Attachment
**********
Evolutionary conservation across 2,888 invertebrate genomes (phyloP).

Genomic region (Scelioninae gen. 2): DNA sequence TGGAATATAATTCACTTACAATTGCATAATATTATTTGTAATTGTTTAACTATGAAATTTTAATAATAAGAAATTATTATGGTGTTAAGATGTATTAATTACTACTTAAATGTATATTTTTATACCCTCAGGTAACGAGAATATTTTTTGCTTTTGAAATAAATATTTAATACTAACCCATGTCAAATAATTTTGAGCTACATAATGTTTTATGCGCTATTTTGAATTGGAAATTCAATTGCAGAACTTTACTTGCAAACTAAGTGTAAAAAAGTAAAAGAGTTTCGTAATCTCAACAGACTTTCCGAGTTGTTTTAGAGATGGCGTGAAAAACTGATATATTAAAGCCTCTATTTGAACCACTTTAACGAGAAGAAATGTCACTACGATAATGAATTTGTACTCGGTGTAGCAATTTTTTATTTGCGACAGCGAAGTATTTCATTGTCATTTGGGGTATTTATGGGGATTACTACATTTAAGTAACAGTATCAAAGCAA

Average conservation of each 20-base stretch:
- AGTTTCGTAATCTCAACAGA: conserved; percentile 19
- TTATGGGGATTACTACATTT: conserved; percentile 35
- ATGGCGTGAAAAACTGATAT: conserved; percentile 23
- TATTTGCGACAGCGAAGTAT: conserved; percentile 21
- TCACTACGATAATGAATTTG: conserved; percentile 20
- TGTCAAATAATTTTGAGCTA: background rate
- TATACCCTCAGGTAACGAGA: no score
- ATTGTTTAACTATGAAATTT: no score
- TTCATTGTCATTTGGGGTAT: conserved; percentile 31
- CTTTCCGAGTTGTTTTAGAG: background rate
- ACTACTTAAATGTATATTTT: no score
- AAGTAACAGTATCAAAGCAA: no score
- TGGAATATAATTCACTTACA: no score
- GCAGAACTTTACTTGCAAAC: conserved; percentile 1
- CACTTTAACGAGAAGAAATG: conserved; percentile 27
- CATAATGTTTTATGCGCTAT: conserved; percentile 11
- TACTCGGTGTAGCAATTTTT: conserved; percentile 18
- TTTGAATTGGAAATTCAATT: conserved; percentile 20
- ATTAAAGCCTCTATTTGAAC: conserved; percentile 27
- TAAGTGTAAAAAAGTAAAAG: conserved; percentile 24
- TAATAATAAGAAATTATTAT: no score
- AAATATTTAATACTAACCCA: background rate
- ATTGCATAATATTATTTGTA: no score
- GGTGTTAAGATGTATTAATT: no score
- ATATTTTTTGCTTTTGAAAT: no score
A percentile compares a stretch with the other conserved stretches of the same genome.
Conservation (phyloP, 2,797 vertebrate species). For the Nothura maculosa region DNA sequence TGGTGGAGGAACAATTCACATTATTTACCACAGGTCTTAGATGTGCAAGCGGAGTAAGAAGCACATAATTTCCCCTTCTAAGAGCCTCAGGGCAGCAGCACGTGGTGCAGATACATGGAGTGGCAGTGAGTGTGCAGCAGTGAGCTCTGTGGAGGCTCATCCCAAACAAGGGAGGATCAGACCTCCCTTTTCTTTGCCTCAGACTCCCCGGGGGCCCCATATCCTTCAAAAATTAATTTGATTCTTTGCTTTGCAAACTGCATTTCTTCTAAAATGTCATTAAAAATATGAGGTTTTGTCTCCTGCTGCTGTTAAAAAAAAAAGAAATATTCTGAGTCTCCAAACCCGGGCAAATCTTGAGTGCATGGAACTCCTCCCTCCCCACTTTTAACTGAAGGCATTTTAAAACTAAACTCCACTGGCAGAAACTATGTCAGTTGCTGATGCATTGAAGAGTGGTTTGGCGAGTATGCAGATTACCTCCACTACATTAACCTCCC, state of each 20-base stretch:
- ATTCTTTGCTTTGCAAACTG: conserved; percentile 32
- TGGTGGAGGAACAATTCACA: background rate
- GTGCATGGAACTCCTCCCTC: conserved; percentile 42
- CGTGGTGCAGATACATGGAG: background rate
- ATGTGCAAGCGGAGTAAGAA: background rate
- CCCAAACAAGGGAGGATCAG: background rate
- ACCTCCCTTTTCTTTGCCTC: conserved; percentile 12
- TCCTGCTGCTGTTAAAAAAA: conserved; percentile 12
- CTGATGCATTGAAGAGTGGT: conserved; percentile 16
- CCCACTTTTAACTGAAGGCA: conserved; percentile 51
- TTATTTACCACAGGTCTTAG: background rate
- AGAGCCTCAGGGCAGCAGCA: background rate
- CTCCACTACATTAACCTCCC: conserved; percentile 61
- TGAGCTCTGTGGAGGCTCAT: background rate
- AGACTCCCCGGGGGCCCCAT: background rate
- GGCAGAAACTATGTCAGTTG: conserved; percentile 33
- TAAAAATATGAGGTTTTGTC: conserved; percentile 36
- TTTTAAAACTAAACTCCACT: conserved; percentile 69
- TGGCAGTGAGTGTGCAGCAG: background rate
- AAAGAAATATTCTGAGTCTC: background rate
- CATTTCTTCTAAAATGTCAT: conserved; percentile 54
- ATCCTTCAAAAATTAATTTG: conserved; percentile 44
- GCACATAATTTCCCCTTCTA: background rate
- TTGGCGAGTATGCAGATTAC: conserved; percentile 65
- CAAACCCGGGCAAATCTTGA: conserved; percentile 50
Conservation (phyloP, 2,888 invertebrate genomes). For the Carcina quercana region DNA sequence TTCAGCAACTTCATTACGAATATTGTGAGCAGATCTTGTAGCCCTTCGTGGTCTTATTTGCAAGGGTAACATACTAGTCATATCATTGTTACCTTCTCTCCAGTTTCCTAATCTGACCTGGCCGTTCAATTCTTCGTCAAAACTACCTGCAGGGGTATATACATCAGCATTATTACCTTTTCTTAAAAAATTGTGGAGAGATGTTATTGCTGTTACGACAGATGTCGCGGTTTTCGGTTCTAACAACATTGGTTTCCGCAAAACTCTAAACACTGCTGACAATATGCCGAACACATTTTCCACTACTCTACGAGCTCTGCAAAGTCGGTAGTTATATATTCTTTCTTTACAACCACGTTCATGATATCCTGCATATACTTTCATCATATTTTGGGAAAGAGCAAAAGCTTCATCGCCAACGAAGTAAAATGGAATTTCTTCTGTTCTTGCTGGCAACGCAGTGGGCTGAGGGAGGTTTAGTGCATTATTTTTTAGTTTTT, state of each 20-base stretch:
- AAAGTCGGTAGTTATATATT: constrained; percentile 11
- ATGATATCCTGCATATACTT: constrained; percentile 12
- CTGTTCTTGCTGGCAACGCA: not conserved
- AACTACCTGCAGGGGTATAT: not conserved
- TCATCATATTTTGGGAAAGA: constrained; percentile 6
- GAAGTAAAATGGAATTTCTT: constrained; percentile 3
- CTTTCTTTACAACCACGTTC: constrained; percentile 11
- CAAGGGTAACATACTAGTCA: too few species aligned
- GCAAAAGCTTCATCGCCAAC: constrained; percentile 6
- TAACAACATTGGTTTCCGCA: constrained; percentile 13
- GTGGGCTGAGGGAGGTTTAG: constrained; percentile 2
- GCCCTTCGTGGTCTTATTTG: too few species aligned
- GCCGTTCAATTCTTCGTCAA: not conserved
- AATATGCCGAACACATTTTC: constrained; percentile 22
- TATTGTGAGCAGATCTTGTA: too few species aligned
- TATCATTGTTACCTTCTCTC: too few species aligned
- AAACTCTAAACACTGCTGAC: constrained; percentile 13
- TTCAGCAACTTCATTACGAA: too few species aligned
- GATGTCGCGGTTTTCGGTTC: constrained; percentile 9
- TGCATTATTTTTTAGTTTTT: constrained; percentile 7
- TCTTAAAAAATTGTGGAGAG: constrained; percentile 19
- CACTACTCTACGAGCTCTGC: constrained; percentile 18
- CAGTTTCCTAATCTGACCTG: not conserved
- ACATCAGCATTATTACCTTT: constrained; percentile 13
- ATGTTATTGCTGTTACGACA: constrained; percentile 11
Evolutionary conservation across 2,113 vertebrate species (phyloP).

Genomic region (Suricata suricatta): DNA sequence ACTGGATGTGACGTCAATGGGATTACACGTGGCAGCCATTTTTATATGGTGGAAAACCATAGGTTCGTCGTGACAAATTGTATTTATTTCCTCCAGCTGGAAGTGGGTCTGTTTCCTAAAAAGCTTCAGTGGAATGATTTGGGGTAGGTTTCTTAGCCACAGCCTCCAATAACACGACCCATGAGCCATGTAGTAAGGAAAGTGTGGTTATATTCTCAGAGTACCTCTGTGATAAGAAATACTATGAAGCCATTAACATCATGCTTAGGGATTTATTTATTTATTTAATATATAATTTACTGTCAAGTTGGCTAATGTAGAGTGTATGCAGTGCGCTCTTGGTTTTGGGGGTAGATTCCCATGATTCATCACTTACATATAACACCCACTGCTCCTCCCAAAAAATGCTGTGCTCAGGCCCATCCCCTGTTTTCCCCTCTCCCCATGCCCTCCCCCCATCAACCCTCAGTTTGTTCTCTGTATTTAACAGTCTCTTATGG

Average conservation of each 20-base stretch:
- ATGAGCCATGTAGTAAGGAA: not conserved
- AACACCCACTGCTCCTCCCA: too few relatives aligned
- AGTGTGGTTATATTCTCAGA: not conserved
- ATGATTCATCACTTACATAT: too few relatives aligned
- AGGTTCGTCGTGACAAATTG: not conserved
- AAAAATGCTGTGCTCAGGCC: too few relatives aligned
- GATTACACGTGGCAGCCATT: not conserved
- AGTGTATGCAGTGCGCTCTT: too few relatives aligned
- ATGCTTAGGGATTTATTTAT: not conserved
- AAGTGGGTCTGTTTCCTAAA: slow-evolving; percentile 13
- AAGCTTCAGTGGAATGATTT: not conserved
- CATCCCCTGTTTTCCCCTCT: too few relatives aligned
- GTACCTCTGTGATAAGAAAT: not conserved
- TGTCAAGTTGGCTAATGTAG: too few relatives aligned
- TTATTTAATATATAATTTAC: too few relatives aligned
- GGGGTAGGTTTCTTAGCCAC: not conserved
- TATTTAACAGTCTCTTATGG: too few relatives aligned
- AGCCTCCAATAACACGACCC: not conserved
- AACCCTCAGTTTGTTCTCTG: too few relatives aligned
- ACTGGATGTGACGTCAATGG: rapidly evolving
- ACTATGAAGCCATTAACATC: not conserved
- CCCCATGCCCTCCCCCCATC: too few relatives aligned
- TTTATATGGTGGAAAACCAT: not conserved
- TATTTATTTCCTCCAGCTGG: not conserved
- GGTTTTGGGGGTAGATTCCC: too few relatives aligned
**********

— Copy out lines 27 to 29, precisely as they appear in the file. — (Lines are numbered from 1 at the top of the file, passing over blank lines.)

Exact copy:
- GGTGTTAAGATGTATTAATT: no score
- ATATTTTTTGCTTTTGAAAT: no score
A percentile compares a stretch with the other conserved stretches of the same genome.